Submitted by CCCL_AlisonM
As a Library, why do we say “Black lives matter”? This is a question that has been asked of me several times in recent months by various members of the public and library staff. Simply put, it’s important to explicitly say “Black lives matter” because, like many public institutions in this country, libraries have a racist history towards Black people.
It wasn’t until 1896 that Black Americans in the South could have access to libraries, but only with the caveat that they had to provide their own library services and books. Prior to 1896, Blacks weren't allowed in any libraries in the South other than to pick up or return books for white patrons and weren’t allowed in the same libraries as white people until 1954. In the North, Blacks were also prohibited from using libraries, but starting in 1828 many African American literary and library societies were started in order to meet the need.(1)
In terms of library staff, it is much of the same history. Public libraries in the U.S. were largely started and run by local women’s clubs that by and large excluded membership to anyone who was not white.(2,3) Library staff in the U.S. still largely reflect this demographic. (4,5)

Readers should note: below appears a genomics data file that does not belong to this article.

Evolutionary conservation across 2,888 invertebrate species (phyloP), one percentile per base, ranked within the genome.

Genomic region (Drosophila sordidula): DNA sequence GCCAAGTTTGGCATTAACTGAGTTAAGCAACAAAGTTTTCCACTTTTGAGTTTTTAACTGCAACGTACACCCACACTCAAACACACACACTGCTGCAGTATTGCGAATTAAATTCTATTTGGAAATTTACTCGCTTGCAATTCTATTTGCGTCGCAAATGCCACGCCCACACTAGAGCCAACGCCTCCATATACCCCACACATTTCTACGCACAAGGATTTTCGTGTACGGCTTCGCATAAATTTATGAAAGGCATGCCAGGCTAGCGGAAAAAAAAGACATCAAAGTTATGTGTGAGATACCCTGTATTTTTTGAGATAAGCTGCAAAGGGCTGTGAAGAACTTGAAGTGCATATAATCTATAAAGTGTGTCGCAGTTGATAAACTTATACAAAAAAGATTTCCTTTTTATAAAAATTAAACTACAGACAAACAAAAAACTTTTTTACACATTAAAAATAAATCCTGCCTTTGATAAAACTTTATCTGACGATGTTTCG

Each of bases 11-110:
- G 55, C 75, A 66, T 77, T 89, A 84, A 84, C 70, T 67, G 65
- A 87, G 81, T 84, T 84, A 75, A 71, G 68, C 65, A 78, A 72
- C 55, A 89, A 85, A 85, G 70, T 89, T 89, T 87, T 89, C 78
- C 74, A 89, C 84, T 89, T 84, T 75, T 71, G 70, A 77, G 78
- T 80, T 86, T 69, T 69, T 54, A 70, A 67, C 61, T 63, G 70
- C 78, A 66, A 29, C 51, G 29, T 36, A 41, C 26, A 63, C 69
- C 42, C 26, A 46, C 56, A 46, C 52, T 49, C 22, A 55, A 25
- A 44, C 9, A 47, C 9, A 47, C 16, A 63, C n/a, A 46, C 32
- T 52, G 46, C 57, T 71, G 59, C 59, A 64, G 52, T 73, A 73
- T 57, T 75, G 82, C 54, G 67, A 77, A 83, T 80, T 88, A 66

Part of the healing and reconciliation of this racist legacy is to acknowledge that it exists, understand how it has shaped who and where we are now and take corrective actions. Part of taking corrective actions is to state that Black lives do matter to libraries even though we have a racist history. By saying “Black lives matter,” we are acknowledging our racist past while at the same time explicitly inviting in people who have historically not been welcome or who have been barred from taking advantage of what public libraries have to offer.
At Contra Costa County Library, we are committed to doing the hard work of examining the library’s historically racist past as well as our current practices that were built upon that past and taking corrective actions so that we can move beyond perpetuating inequities. This will be a long road and one that I am personally committed to engaging in for the rest of my career.
~Alison McKee, Interim County Librarian